Soundbytes in Modern Art
Art History Timeline Videos
“ Art is not what you see, but what you make others see”
The Writing of Cubism:
The Writing of Cubism posits that when the art critical writings on Cubism are re-read within their original intellectual and political context, it becomes clear that the historical coincidence of the conception of Cubism on the eve of the Great War had an impact upon the verbal configuration of this new movement that was equal to, if not outweighing, the stylistic innovations and artistic experiments of the artists.
This book examines the possibilities of theorizing the Web, takes up current debates on digital discourse, and presents the work of the leading scholars of the Internet working in the current field of content production in Cyberspace.
Falling Through Postmodernism
After Postmodernism, it is now time to return to an abandoned territory in search of our own blindness. What did we not see during the age of theorizing, to what were we blind? In three substantial case studies this volume, the first of three books on Postmodernism, the author closely examines some of the remains of a lost era.
Dr. Jeanne S. M. Willette – 3/12/19
Dr. Jeanne Willette unfortunately passed away in early 2019. She supported thousands of students in their exploration of art history during her career and was a valued colleague. This site, Art History Unstuffed, was one of her major contributions to those studying this field. Without Dr. Willette this site is not being updated with new content. While her web master, with support from her two sons, continues to maintain the site for the time being, a new generation of Art Historians is needed to carry the site into the future. If you are interested in participating or have other suggestions for this site, please click here to leave a note.
On line. At your convenience. In your own time. On your own terms.
For too long art history has been held hostage by scholars speaking to scholars and not to people. The purpose of this site is to educate and to inform and to do so with respect to the intelligence of the readers. Designed as a site for serious students of art history in need of solid substantive material, Art History Unstuffed is written for Twenty-First-century learners who prefer reading “text-bytes” and “sound-bytes” of targeted information.
Written by Dr. Jeanne S. M. Willette, a published scholar who has researched and consolidated both well-respected classical sources and vetted the latest research, this site creates a middle ground between arcane scholarly jargon and informed discourse and presents a detailed account of Modern, Postmodern, Philosophy and Theory that is accessible to all readers interested in the history of the modern and contemporary periods.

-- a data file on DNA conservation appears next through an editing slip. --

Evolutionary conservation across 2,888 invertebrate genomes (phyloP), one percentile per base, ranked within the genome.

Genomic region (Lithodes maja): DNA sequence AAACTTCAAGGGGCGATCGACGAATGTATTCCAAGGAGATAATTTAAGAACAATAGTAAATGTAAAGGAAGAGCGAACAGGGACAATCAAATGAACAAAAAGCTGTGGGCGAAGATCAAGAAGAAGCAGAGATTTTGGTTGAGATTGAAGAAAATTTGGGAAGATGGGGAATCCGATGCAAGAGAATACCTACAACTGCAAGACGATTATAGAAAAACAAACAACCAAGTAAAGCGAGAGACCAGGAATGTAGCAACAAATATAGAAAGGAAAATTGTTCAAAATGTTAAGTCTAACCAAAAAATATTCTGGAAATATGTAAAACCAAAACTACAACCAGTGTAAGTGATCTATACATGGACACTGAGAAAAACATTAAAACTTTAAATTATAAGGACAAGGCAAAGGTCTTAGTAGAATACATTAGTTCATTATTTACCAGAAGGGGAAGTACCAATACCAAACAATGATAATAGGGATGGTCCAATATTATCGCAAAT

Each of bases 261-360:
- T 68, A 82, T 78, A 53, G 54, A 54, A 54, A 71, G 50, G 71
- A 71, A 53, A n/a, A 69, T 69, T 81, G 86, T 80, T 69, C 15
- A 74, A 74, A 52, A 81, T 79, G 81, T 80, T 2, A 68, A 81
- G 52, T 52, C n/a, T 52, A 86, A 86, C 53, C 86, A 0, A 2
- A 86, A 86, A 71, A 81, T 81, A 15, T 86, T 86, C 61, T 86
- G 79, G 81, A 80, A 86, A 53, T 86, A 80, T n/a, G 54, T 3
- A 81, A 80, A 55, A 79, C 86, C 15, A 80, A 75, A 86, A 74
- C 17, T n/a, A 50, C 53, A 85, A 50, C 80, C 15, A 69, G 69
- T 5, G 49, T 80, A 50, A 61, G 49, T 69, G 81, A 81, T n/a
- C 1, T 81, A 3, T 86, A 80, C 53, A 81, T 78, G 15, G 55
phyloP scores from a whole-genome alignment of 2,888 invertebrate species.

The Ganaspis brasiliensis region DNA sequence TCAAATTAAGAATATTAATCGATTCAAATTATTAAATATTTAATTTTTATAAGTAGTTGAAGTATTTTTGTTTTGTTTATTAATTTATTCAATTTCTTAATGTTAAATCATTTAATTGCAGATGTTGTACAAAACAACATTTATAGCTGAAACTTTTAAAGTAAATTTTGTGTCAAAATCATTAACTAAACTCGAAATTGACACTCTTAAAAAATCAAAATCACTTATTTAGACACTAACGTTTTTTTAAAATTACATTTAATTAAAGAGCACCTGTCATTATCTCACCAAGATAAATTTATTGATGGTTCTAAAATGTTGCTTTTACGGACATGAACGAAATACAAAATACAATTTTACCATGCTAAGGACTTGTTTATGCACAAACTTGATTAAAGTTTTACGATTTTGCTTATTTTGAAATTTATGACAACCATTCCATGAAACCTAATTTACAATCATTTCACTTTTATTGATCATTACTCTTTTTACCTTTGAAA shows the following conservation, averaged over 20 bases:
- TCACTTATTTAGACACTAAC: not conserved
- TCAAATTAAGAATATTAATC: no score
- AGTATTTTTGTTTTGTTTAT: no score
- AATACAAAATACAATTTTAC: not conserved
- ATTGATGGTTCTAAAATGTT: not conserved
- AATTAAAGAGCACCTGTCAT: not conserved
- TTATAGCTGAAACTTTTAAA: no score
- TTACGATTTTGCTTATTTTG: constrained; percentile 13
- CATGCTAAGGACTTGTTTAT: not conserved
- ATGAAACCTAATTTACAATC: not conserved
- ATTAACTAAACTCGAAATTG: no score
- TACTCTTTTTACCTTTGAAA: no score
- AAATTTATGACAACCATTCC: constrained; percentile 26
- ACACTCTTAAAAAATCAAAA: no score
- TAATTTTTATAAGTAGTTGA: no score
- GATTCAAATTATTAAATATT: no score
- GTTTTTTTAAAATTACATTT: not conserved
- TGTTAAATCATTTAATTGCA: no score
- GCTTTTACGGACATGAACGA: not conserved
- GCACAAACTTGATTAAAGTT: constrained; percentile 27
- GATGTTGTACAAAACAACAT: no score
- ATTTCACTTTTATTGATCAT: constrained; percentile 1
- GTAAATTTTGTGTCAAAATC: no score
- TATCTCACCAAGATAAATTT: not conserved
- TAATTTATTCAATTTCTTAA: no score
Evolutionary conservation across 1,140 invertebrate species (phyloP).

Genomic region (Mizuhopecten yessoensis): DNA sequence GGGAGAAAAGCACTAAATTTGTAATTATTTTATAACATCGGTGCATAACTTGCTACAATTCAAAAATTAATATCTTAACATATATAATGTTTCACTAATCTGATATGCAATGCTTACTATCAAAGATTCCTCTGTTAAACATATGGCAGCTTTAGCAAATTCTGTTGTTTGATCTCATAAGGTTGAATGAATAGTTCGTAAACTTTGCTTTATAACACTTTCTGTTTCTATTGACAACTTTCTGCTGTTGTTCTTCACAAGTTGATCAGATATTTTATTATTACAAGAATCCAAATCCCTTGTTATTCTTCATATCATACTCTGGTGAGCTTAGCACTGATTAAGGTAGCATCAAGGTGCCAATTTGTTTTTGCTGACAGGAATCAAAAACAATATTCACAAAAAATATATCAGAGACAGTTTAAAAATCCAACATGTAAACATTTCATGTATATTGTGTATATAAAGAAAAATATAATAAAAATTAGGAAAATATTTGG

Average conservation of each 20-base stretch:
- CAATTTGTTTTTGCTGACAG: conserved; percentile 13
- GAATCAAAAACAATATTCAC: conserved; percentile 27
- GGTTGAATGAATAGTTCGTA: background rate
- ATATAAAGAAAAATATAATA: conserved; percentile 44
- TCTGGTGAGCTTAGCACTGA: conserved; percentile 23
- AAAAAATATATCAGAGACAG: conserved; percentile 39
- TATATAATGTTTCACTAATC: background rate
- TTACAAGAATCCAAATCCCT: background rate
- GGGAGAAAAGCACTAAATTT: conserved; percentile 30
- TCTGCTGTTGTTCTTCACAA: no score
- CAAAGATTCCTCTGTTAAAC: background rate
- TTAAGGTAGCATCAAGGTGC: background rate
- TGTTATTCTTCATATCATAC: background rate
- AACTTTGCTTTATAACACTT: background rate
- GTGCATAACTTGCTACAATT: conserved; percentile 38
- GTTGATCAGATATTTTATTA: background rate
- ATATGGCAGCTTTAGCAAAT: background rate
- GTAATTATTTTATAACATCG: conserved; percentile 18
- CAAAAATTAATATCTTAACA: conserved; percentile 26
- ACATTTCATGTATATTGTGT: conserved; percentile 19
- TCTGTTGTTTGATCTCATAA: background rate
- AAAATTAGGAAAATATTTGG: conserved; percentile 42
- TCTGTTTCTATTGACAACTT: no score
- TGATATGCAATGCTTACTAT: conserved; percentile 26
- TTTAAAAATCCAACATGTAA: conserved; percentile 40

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Art History Unstuffed is listed on the ACI Scholarly Blog Index.
Episode 52: Otto Dix – The War Protester
THE GERMAN ARTISTS BETWEEN THE WARS, PART ONE
In the period between World War I and World War II, Otto Dix dedicated his art to demonstrating with frank brutality the cost of war. While George Grosz leveled his attacks on self-satisfied bureaucrats, Dix concentrated on those who had borne the brunt of the Great War – the wounded and maimed veterans and the women lost to prostitution.
Episode 51: George Grosz – “The World’s Saddest Man”
THE GERMAN ARTISTS BETWEEN THE WARS, PART ONE
Nothing is more sad than a perpetually disillusioned person. George Grosz spent his art career as a social critic; an artist who dissected his own tragic era with a knife-edged line. This podcast investigates that brief moment in time in Germany when art told the truth in an instant of “New Objectivity.”
Episode 50: Marcel Duchamp and Étant Donnés
Marcel Duchamp, Part Three
Although, when The Large Glass was “completed,” Marcel Duchamp claimed to have given up art for chess. However, upon his death in 1968, it was revealed that the old trickster had one one last work of art, Étant Donnes. On one hand, the complex installation was a continuation of recurring themes in Duchamp’s work; on the other hand, Étant Donnes opened the door, so to speak, to Postmodernism. Like the door which swings both ways, this podcast looks backwards and forward, using this crucial work as a hinge.
Dr. Willette is currently completing an entirely new kind of book on design, a book that is multi-modal. Offering multiple modes of output, this book offers the readers several ways of receiving information, slide shows, podcasts, texts and images. The interactive book, Design and the Avant-Garde, 1920-1940, will be divided into several volumes. Volume One will focus on the interconnections between art and design at the fine-de-siècle period, leading up to the creation of “modern” design.